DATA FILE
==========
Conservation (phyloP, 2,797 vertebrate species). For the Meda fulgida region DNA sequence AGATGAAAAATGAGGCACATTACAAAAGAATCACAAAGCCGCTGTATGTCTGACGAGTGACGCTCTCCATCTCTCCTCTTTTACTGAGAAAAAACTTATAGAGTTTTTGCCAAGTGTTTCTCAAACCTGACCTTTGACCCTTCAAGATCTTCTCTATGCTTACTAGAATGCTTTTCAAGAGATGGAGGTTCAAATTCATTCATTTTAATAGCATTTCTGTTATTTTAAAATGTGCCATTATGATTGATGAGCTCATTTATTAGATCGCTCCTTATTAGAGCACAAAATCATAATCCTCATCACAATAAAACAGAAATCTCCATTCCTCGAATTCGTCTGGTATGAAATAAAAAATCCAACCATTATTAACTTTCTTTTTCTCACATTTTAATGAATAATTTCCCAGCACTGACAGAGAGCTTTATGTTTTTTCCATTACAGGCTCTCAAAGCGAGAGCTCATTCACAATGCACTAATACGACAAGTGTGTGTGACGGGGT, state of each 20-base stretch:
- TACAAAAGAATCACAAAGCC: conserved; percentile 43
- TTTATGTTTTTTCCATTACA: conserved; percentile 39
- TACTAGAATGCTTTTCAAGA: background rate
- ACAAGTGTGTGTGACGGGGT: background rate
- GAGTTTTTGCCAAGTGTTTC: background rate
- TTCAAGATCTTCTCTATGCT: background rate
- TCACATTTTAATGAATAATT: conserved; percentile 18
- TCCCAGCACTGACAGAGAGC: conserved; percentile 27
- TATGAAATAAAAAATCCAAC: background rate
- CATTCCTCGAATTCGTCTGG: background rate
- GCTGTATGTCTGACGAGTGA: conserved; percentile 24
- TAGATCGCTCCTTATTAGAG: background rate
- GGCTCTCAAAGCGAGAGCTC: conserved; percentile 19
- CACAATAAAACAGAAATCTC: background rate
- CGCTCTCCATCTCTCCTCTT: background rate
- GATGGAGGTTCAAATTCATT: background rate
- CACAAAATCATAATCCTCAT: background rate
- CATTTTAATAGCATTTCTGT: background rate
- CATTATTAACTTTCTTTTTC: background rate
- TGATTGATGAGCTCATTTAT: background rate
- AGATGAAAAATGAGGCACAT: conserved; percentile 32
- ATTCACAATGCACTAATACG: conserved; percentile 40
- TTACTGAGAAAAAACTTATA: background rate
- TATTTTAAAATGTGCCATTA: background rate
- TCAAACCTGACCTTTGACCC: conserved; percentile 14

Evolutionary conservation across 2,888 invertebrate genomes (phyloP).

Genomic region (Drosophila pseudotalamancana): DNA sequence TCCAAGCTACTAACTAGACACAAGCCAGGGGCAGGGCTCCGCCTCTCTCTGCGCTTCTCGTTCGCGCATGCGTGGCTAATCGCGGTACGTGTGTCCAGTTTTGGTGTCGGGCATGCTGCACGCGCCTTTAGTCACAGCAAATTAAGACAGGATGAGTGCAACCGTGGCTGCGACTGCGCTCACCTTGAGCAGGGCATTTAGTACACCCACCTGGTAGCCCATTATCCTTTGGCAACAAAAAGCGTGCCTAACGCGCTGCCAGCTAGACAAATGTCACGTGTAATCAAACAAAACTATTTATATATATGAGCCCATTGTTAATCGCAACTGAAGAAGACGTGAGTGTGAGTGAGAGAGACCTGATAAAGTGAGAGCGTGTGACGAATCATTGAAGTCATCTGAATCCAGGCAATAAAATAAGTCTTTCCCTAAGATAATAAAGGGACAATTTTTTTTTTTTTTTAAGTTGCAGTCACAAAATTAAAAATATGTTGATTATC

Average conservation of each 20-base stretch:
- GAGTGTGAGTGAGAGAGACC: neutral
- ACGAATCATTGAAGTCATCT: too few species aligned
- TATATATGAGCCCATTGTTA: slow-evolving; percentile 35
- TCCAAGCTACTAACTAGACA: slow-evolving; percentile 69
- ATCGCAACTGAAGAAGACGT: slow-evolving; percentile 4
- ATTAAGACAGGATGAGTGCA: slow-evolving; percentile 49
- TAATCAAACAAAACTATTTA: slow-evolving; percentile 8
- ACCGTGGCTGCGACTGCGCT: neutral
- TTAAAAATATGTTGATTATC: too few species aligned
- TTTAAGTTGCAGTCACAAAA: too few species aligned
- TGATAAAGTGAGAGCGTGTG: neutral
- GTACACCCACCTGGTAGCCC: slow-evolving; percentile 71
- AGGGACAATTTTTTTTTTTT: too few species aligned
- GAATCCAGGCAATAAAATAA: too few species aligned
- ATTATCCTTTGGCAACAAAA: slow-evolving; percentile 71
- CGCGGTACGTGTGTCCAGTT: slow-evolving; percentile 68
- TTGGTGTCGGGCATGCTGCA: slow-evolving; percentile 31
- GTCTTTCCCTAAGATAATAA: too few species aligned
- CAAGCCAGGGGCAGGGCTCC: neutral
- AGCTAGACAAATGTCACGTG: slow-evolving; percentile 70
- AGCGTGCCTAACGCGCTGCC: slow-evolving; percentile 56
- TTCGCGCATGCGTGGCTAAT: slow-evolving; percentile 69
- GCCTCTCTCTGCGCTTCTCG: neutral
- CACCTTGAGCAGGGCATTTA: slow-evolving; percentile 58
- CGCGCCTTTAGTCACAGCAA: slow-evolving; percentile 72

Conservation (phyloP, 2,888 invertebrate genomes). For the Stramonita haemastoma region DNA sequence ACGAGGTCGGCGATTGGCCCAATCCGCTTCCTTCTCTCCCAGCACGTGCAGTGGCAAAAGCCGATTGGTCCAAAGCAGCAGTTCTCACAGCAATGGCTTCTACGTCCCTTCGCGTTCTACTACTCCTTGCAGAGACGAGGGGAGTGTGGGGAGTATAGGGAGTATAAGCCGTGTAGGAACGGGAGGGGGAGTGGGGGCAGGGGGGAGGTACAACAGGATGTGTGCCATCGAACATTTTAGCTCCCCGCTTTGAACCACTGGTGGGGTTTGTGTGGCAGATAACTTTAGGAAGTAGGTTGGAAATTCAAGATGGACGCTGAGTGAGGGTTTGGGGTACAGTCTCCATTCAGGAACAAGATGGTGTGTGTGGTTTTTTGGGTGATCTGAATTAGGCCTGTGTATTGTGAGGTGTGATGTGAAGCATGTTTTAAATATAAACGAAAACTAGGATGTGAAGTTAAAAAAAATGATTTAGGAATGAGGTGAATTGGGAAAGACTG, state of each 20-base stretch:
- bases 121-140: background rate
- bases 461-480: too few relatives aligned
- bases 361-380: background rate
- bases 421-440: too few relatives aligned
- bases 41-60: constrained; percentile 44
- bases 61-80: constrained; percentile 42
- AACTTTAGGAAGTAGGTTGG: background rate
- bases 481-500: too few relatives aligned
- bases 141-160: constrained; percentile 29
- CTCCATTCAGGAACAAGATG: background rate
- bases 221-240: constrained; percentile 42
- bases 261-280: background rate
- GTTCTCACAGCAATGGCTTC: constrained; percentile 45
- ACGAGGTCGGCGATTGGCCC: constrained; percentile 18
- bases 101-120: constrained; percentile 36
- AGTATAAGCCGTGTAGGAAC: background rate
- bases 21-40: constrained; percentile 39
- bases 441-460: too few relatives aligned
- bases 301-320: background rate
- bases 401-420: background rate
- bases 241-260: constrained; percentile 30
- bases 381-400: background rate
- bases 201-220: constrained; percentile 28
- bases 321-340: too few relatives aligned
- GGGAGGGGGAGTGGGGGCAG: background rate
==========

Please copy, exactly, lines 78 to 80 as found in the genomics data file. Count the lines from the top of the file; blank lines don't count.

- bases 201-220: constrained; percentile 28
- bases 321-340: too few relatives aligned
- GGGAGGGGGAGTGGGGGCAG: background rate